Justin, I have talked to my mother for years about signing a will and power of attorney documents, but she was never interested in thinking about those types of things. Just last week, she received a diagnosis of dementia from her doctor. I assume it’s too late to plan her estate now—what do we do? – Pam
Pam, I’m sorry to hear about your mother’s diagnosis, but I may have some good news for you. Simply having a dementia diagnosis does not necessarily preclude your mother from signing estate planning documents. The medical standard for finding that a person has dementia is different from the legal standard for having capacity to sign legal documents.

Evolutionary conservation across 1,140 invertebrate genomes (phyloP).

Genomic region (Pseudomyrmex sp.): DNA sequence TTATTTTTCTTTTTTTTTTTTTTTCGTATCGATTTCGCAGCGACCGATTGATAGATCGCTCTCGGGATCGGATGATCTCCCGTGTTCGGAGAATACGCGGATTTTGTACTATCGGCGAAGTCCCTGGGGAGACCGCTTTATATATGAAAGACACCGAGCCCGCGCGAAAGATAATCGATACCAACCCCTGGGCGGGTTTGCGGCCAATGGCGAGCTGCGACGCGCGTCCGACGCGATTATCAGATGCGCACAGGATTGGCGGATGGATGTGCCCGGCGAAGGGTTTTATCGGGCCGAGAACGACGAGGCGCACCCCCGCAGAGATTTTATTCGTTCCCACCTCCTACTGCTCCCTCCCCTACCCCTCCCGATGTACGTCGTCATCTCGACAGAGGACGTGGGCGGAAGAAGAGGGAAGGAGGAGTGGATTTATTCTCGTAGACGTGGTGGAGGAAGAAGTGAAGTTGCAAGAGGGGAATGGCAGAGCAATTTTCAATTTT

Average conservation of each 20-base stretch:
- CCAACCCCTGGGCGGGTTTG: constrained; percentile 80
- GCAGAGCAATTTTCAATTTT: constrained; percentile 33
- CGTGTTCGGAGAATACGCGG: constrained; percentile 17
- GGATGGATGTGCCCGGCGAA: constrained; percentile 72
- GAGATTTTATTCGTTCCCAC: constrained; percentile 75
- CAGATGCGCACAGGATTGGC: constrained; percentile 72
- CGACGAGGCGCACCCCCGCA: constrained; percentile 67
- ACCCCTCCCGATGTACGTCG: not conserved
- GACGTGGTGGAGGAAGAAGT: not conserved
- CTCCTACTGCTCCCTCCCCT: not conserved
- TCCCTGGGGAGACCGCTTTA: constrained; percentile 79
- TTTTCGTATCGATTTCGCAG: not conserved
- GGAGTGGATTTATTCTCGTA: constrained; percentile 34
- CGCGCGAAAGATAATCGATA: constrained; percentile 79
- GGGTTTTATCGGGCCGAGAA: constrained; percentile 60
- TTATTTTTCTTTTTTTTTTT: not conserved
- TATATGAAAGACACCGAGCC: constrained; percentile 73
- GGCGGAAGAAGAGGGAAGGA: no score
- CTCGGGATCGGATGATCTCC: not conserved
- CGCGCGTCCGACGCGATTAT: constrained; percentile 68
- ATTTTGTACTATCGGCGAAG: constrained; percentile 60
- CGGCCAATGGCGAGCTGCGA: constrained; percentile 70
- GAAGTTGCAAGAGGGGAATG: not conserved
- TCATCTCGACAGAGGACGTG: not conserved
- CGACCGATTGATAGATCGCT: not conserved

In a nutshell, to sign legal documents like a will or a power of attorney, your mother must simply understand what she’s doing at the time she’s doing it. For example, one of the biggest problems faced by a person with dementia is weak short-term memory. But just because a person suffers with memory issues doesn’t mean that person can’t understand the importance of the legal documents in front of her or that she may not have legal capacity to sign them.
You were right to talk to your mother about the importance of planning her estate, but you may have jumped to the wrong conclusion in thinking she can no longer sign legal documents just because of her recent diagnosis. Maybe it’s not too late for her to plan.
Now that she has this diagnosis, however, it sounds like you need to think about more than just basic estate planning. It is now important for you to consider long-term care planning in addition to the basic estate planning you mentioned in your question. Next week, I’ll explain what I mean about long-term care planning.